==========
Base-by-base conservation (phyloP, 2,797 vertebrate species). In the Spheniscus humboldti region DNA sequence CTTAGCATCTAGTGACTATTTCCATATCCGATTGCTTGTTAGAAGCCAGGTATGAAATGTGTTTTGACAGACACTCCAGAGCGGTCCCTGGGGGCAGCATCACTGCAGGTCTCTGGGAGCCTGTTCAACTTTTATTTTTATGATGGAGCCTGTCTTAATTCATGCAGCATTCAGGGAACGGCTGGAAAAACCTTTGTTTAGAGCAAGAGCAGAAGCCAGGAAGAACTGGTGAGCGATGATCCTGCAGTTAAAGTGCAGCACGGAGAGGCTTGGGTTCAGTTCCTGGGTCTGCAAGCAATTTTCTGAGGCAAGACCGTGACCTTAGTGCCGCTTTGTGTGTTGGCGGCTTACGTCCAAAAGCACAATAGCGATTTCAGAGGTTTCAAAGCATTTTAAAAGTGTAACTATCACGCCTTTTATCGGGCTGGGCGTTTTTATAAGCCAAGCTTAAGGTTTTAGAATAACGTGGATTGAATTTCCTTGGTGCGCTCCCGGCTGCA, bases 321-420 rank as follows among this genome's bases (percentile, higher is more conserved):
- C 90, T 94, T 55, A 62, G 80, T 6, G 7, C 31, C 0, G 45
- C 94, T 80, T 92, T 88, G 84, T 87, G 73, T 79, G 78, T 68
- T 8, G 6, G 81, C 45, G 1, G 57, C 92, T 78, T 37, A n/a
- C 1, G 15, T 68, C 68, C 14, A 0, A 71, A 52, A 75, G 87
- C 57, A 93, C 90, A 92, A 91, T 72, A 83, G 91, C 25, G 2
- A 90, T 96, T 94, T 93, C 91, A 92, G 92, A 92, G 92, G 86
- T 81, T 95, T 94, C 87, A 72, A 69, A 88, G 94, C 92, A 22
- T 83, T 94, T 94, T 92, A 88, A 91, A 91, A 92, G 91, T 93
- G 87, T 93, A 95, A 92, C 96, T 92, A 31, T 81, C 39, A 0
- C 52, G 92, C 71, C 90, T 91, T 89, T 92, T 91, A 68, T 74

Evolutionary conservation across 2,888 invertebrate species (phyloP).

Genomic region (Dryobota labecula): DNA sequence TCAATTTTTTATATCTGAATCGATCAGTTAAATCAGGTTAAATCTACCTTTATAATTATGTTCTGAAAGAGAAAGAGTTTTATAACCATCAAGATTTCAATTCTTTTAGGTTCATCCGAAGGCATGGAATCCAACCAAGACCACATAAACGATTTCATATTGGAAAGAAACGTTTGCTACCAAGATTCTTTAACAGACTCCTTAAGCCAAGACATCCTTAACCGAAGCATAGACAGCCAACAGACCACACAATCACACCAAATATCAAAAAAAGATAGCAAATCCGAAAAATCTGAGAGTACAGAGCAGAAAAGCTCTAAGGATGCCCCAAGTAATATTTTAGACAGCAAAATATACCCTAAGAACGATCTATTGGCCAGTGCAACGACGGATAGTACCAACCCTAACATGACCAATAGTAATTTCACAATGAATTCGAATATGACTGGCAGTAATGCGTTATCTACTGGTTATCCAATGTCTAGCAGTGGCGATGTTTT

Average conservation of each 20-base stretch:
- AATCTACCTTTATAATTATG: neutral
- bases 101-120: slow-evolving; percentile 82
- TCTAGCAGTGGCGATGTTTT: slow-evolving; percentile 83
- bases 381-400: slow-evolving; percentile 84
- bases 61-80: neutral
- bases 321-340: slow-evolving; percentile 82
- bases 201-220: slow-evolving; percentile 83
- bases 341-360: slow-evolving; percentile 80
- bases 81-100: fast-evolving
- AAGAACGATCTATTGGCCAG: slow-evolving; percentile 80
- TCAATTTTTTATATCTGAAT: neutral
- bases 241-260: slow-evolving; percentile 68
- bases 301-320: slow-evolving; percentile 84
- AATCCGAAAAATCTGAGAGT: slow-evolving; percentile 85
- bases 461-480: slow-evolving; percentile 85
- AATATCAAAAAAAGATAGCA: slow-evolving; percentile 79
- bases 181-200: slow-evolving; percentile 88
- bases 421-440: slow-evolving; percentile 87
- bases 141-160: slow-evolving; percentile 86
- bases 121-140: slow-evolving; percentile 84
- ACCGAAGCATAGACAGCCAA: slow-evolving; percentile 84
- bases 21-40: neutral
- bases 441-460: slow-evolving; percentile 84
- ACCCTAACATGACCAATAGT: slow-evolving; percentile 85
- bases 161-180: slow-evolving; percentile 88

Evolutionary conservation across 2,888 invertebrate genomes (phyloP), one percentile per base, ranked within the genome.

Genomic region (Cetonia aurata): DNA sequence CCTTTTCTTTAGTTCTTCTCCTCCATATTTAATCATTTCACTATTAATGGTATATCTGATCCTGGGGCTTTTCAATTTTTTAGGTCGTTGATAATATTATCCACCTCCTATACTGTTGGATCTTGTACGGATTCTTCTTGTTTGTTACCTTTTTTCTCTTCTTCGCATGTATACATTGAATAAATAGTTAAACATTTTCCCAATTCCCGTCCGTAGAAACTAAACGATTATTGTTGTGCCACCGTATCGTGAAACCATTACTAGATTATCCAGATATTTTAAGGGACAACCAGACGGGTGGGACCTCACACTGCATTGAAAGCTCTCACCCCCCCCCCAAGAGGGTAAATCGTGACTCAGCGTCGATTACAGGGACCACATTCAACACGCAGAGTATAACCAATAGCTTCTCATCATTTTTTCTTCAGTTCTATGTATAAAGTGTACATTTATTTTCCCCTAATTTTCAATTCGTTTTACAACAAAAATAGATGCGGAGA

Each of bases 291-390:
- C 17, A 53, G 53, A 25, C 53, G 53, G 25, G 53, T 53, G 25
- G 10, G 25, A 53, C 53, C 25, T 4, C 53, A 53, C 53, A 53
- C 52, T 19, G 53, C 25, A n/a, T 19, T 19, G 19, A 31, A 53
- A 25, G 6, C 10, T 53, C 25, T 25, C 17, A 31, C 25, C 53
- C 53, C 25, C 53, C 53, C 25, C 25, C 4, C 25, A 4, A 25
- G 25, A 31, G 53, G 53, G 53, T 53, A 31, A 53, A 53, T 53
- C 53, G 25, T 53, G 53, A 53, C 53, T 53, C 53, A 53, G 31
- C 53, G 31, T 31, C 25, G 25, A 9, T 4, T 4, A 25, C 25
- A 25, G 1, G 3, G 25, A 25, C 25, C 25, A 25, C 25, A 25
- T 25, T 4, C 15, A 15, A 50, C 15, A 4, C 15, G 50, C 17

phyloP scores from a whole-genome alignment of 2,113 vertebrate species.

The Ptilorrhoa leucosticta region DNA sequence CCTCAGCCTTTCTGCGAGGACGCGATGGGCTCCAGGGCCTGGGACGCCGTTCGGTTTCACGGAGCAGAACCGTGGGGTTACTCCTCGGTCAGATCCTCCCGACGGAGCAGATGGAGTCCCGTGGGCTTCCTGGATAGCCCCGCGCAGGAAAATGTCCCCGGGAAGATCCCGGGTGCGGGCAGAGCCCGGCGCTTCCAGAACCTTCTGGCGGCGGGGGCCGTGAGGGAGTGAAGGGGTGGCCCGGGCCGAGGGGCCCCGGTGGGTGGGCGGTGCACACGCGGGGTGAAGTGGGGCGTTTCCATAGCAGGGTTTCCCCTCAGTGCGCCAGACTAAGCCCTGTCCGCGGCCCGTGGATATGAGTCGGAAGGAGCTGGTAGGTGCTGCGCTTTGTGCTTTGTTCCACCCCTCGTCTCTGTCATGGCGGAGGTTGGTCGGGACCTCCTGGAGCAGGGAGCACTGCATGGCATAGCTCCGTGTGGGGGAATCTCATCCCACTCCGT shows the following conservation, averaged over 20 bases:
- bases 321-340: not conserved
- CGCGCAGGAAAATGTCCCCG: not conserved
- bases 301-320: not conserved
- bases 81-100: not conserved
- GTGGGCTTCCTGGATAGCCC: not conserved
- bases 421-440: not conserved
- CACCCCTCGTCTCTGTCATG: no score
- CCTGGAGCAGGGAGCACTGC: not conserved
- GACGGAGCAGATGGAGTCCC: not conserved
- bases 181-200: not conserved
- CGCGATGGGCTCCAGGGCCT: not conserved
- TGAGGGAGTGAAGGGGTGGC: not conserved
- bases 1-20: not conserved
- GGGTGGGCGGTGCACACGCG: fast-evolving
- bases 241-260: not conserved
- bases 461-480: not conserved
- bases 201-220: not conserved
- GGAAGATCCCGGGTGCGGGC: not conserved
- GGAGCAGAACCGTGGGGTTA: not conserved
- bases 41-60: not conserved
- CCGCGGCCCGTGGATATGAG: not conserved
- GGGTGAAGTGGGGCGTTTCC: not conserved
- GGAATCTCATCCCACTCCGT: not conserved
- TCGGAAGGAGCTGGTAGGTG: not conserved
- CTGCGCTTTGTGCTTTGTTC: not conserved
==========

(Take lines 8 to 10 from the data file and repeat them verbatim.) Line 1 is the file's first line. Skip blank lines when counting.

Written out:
- T 81, T 95, T 94, C 87, A 72, A 69, A 88, G 94, C 92, A 22
- T 83, T 94, T 94, T 92, A 88, A 91, A 91, A 92, G 91, T 93
- G 87, T 93, A 95, A 92, C 96, T 92, A 31, T 81, C 39, A 0